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Re: [IPk] Pump - Doctor's Comments

hi pat, your posts are brilliant and i get loads of information on things
about diabetes that i never knew, im thinking of trying to get funding for a
pump as i think it would improve my control and give me more freedom, as i
am mum to 3 little boys under 6 theswings i get are not good when caring for
3 young children , the lows make me a grouchy moody mum and the highs leave
me with no energy to play with them, i inject many times a day giving
insulin when i need it and am on lantus at night which had definately
improved my early morning highs and night time high, but feel a pump would
really make a difference to my life and improve my control,  i tast my bg
around  8- 10 times a day, what do you think my chances of getting funding
for a pump are? your advice would be greatly appreciated.
      love gail type 1 22 years,

-------Original Message-------

From: email @ redacted
Date: 12 July 2003 12:12:23
To: email @ redacted
Subject: Re: [IPk] Pump - Doctor's Comments

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She's right, and she's wrong. The key phrase in her statement is 'that
matter'. That matter to _what_??? What she means is 'that matter for
the probablity of a long term complication of diabetes'. She's dead
right. It doesn't matter whether your bg is constantly 6, or swings
between 2 and 10, but averages 6. It's the average (6) that matters.

BUT while the average is what controls long-term complications, the
swing has a great impact on quality of life, including ability to earn a
living, care for children and so on. These highs and lows are difficult
for non-diabetics to appreciate, unless they drink alcohol. I am not
surprised, but saddened, that your team don't understand what
hypoglycaemia and hyperglycaemia _mean_ to the diabetic. I explain it
like this: average may be 'sober', but the lows are like 'drunk' and the
highs are like 'hung over' - and while drunk, you can't drive, can't
take care of yourself, or dependants. And while hung over, your, your
boss and your friends and family are not happy! Sure, if you spend the
same amount of time 'drunk' and 'hung over' in terms of diabetes, its'
the same as 'sober all the time' - for long term complications. But its
far from the same in terms of 'a normal life'.

What pump studies show is that we spend more time 'sober'. Some studies
(but not all) show that we also have lower averages, and so win both
ways - a better life, _and_ a longer one! Now, while the 'average'
diabetic may not have a better average bg on a pump than the average
diabetic not on a pump, this is not to say that _you_ wont. So even if
they don't care tuppence for your quality of life (and do you really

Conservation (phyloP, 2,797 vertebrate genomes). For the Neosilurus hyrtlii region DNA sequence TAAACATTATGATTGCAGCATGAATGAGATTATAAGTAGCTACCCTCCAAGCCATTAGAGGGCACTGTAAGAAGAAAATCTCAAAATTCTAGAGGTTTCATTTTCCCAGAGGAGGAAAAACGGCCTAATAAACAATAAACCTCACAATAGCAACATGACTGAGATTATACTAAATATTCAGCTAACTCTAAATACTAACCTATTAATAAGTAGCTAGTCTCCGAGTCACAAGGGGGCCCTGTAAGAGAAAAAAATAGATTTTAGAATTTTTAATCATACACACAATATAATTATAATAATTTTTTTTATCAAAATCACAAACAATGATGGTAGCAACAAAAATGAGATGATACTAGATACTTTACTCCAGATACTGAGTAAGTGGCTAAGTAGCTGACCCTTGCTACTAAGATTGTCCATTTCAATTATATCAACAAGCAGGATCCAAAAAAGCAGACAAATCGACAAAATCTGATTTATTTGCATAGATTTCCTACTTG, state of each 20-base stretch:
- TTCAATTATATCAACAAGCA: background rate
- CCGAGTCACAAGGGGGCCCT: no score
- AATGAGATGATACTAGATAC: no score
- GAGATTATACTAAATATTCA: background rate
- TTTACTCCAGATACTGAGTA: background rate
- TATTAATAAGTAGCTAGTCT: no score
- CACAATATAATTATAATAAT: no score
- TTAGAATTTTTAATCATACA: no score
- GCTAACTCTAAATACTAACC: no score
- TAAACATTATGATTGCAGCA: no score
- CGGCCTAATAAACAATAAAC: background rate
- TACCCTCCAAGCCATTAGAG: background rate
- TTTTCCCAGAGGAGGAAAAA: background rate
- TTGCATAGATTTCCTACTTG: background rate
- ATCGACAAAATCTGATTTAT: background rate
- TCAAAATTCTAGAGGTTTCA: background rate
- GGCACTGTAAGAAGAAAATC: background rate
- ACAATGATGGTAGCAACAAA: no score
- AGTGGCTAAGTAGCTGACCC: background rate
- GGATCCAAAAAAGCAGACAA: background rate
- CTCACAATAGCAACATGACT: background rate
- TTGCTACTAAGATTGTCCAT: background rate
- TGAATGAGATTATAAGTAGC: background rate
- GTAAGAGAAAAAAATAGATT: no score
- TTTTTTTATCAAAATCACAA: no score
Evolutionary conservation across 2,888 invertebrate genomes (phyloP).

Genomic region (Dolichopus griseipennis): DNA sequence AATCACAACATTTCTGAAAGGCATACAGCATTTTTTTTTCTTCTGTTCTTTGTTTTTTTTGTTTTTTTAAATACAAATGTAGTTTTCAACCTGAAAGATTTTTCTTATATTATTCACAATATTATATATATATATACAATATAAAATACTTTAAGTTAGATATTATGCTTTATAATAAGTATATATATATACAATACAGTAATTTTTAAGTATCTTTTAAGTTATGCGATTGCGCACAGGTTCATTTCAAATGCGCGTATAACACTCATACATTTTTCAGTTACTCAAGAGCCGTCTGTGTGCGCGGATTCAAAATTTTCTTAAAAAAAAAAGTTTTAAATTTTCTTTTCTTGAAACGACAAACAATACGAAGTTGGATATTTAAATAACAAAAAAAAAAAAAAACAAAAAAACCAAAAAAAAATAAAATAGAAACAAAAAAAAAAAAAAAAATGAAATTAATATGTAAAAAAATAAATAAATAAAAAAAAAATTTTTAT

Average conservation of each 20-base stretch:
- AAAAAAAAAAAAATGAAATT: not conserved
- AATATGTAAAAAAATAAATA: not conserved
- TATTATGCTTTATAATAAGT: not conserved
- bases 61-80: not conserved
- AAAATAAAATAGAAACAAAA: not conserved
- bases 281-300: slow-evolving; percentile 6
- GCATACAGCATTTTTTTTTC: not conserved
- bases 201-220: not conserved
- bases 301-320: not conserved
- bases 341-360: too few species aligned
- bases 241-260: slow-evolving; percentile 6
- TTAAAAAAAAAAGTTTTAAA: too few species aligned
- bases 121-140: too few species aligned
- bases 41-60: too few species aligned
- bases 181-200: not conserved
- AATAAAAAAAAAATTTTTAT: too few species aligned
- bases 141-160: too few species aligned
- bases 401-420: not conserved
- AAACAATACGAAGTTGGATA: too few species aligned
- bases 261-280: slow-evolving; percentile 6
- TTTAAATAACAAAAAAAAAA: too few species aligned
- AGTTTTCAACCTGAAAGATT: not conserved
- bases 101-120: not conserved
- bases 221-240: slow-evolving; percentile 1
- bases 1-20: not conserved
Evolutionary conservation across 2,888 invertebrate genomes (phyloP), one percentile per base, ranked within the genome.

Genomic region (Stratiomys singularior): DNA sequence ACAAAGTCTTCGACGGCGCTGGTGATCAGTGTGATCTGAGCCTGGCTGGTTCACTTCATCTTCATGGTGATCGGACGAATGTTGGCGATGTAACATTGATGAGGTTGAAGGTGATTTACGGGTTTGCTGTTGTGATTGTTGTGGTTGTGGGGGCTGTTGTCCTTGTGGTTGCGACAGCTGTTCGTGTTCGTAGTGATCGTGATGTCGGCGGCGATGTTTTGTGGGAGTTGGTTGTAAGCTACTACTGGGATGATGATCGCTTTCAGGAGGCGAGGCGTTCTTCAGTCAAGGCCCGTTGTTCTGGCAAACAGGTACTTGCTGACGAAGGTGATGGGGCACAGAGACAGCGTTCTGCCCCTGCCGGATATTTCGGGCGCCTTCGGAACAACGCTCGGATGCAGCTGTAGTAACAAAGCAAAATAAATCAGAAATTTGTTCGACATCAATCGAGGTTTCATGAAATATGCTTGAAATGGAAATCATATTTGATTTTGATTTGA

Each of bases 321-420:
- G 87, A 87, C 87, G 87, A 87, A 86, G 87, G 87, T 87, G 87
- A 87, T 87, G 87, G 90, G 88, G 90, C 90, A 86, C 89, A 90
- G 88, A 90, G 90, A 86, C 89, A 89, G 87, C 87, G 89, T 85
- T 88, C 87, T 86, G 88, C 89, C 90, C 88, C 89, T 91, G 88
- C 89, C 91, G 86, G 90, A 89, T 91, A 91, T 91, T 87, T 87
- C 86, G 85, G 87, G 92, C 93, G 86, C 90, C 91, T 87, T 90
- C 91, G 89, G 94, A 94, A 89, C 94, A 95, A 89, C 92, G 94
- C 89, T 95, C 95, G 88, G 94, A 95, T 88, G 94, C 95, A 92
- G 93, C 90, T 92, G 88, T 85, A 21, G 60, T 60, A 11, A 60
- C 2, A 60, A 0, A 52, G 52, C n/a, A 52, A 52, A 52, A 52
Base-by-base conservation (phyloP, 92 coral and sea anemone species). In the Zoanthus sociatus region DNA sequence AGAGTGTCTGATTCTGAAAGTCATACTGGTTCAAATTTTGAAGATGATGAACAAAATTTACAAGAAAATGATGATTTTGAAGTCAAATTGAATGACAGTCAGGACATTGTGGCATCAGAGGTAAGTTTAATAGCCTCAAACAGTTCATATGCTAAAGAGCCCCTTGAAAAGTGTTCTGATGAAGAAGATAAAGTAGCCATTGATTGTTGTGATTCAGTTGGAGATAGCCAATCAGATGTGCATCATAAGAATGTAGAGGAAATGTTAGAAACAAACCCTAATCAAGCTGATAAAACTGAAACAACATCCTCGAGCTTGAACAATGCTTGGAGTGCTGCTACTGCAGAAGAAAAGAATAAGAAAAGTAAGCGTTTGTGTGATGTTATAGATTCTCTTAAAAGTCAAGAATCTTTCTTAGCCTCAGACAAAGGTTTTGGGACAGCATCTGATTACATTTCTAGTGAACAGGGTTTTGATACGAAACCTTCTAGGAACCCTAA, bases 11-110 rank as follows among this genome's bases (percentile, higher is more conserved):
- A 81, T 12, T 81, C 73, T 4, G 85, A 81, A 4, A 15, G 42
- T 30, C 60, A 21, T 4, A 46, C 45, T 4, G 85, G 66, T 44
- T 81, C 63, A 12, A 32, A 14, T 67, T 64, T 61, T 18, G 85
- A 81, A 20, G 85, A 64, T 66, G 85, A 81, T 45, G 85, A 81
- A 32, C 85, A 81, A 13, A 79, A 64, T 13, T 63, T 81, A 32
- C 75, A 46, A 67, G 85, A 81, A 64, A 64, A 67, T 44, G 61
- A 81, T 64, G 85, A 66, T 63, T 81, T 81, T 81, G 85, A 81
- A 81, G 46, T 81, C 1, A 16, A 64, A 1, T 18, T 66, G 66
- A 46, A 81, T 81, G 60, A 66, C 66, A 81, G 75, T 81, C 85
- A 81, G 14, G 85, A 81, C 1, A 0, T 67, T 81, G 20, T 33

want to be with a doctor who doesn't care that you are drunk half the
time, and hung over half the time, so long as you have an average of
sober????), they can't say _you_ won't benefit because the average
doesn't (that makes as much sense as saying a particular horse won't win
a race because the majority of horses don't win any races).

Best wishes,

(dm 30, 508 2+, doing rather too much reading lately on statistics,

In message <email @ redacted>,
email @ redacted writes
>Hi everybody,
> I would be interested to hear the comments of all you pumping experts on a
>statement made by the doctor I saw at the Diabetes Clinic yesterday.
> We were discussing my going on to a pump. (This has been decided with the
>and support of the DSN, but I think the doctor remains uncertain as to the
>merits of a pump in my case.) One of the reasons I gave was better and
>control (i.e. fewer highs and lows) and, hopefully, a better HbA1c.
> She made this comment, "Successive studies - including studies which have
>carried out on the same group of people over years and years - have proven
>it is _not_ the swings between low and high that matter, but the _average_
>the HbA1c levels). Remember - if I tested my blood after lunch I could be
> While I can accept that this may be what studies show, is that the case
>because the volume of studies on pump users does not yet exist? I know how
>feel when I come out of a meeting with a BG of 12+. Given that I am in
>meetings/giving presentations 3-4 days a week, surely these regular highs
>have at least a long-term effect?
> I'd be interested to hear your comments, and details of any studies which
>been done on pumpers which showed tighter control and better HbA1c.
>Many thanks,
>for HELP or to subscribe/unsubscribe, contact:

Pat Reynolds
email @ redacted
"It might look a bit messy now,
but just you come back in 500 years time"
(T. Pratchett)
for HELP or to subscribe/unsubscribe, contact:

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